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HomeAwardsAwards Portfolio: Thelma Schoonmaker/Aviator

Awards Portfolio: Thelma Schoonmaker/Aviator


When director Martin Scorsese was first handed a script for The Aviator, he said, “Hmm, airplanes.” But as he read further, he became empathetic towards Howard Hughes, the title character of the film, and it all started to fall into place. The story traces the early life and loves of Howard Hughes as the dashing young aviation visionary, before his decent into the unshaven eccentric of his later years. This intense and fine-tuned character study evolved from a great script, finessed onto the screen by the storytelling skills of Scorsese and his long-term editor, Thelma Schoonmaker, A.C.E.Both Scorsese and Schoonmaker had to learn new technology for the film, which relied heavily on computer graphics to create the detailed re-enactments from historic newsreel footage. There was also a far greater than usual collaboration between editorial, visual effects and color timing.Schoonmaker says she was terrified that there was too much overlapping dialog on set—usually kept at a minimum, to keep the dialog clean. “But what happened when I started editing, it actually worked as he intended it. We did loop some lines, but rarely the overlapping.”Collaboration between Schoonmaker and Scorsese began with his first film, Who’s That Knocking at My Door (1967). They picked up working together again with Raging Bull (1980) and Schoonmaker has edited all of Scorsese’s films since. On a recent Below the Line post-screening panel, the editor described a cutting room with a television constantly playing a silent TCM and Scorsese breaking into exclamations over beautiful shots. When asked what it was like working with Scorsese, she replied, “You have to be there. It’s very exciting. Emotional.”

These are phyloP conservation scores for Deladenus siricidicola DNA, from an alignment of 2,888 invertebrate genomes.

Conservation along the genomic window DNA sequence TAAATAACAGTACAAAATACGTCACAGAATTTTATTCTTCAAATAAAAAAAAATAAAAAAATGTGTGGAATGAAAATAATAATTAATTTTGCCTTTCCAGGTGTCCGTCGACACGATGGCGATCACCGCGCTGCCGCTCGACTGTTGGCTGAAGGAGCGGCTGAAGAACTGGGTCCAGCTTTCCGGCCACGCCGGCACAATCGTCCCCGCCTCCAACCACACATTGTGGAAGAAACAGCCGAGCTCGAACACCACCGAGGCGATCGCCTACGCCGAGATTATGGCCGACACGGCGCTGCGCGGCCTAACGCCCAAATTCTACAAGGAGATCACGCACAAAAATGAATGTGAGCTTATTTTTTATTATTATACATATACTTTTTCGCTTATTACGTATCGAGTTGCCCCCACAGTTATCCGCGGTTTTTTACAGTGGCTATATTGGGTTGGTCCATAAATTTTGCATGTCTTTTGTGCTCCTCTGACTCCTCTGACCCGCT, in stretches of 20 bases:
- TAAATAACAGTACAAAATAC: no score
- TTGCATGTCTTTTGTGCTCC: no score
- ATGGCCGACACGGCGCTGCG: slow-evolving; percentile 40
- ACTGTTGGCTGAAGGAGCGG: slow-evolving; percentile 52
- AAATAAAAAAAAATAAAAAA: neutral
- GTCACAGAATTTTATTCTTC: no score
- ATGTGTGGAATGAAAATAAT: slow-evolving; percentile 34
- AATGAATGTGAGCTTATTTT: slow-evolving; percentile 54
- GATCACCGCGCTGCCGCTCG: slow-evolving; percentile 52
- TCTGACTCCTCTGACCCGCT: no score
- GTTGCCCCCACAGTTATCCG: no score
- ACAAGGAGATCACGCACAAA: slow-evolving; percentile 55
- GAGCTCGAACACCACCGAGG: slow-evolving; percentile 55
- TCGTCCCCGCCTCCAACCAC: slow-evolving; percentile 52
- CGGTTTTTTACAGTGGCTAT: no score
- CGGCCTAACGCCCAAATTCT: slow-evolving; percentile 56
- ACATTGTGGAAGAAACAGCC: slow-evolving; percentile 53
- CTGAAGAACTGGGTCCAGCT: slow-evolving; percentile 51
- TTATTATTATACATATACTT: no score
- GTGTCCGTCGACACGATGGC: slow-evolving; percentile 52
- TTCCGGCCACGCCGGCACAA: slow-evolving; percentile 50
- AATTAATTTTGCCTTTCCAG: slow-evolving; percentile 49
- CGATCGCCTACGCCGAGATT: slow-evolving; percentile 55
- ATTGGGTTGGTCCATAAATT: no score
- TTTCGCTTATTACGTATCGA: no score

Written by Mary Ann Skweres

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